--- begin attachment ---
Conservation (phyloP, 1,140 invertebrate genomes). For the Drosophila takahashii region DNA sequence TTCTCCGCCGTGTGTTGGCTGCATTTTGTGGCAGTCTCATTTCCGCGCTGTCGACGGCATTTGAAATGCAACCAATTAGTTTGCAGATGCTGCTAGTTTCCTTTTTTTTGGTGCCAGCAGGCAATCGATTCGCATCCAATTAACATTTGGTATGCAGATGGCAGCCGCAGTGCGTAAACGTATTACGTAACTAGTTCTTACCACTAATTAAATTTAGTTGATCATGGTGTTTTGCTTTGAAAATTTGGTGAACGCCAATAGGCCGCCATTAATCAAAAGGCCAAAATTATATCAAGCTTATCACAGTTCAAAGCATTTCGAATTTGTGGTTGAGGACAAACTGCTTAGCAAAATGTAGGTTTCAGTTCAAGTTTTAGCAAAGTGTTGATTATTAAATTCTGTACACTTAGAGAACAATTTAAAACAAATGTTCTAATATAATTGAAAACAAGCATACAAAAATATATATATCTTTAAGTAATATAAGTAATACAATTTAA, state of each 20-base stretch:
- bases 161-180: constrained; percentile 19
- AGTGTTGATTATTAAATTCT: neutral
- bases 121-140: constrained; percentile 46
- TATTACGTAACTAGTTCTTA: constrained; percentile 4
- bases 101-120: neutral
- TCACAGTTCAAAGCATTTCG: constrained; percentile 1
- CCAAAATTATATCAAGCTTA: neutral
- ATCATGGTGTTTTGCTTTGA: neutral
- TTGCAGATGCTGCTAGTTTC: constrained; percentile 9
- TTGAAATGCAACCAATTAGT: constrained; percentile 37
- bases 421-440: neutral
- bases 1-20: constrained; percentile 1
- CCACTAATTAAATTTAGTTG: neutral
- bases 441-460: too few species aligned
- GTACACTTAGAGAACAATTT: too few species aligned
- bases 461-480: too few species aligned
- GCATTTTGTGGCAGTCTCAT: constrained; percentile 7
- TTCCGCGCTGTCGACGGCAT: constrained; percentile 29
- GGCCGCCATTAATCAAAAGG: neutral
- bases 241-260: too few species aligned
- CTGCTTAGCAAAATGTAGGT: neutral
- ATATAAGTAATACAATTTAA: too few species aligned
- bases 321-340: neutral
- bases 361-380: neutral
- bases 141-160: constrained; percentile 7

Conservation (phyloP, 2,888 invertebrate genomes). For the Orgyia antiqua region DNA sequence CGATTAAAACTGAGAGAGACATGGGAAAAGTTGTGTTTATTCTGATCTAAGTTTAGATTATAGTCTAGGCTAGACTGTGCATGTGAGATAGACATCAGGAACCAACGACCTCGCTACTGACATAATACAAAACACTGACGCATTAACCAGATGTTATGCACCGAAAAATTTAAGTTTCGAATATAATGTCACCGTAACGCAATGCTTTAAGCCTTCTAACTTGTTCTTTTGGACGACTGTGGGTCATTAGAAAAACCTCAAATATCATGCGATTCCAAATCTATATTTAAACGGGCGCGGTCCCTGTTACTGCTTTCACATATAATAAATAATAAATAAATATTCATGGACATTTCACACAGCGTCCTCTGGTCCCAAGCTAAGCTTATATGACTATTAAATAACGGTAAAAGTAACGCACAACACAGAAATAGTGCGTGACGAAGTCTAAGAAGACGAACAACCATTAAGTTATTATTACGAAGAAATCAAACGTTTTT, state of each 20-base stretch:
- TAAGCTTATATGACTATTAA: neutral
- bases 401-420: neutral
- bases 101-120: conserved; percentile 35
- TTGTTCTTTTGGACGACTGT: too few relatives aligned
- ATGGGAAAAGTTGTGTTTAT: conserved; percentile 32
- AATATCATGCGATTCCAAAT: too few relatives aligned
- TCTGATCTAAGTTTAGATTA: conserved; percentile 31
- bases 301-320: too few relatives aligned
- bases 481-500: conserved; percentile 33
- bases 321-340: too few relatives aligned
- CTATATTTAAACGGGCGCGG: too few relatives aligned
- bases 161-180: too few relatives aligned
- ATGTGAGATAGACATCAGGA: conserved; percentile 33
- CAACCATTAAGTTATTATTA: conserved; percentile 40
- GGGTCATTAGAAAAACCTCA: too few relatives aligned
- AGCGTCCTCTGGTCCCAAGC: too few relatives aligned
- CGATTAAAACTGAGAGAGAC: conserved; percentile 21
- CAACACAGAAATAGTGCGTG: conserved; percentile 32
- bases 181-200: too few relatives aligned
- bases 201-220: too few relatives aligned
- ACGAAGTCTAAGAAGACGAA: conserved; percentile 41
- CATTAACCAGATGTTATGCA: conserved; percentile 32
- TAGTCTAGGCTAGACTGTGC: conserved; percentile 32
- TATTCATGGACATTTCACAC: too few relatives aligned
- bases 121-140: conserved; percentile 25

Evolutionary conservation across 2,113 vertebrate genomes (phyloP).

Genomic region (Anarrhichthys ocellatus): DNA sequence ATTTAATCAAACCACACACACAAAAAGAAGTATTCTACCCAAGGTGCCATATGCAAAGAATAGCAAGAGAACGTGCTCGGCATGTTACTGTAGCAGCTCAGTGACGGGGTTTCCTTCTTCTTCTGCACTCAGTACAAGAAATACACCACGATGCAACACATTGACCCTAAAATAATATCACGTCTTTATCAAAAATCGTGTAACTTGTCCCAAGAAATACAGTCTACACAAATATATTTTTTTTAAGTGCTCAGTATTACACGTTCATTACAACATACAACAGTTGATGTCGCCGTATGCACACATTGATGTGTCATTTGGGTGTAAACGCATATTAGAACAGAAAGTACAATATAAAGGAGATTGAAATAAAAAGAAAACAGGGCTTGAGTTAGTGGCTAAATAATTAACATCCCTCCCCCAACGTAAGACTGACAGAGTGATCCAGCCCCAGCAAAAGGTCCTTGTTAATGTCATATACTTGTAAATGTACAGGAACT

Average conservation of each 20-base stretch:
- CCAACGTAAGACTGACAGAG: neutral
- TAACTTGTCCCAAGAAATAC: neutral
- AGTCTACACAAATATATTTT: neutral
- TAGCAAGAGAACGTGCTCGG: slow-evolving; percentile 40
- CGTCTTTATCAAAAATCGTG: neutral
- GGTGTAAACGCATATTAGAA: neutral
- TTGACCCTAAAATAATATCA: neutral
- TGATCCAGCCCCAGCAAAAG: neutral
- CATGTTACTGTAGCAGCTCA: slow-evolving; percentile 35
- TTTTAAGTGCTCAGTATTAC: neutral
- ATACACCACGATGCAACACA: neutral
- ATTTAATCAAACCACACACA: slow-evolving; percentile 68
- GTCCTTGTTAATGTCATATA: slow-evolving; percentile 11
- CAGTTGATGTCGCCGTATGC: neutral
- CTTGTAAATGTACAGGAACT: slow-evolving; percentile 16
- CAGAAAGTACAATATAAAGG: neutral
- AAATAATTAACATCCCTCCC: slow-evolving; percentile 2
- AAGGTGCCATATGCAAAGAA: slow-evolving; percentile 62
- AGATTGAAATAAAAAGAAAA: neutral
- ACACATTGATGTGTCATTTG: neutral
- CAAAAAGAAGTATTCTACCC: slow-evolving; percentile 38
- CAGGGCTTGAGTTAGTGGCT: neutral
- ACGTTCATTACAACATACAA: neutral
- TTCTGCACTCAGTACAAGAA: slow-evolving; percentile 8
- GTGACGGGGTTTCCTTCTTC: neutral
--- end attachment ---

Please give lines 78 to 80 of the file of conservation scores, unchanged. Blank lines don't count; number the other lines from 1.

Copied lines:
- ACGTTCATTACAACATACAA: neutral
- TTCTGCACTCAGTACAAGAA: slow-evolving; percentile 8
- GTGACGGGGTTTCCTTCTTC: neutral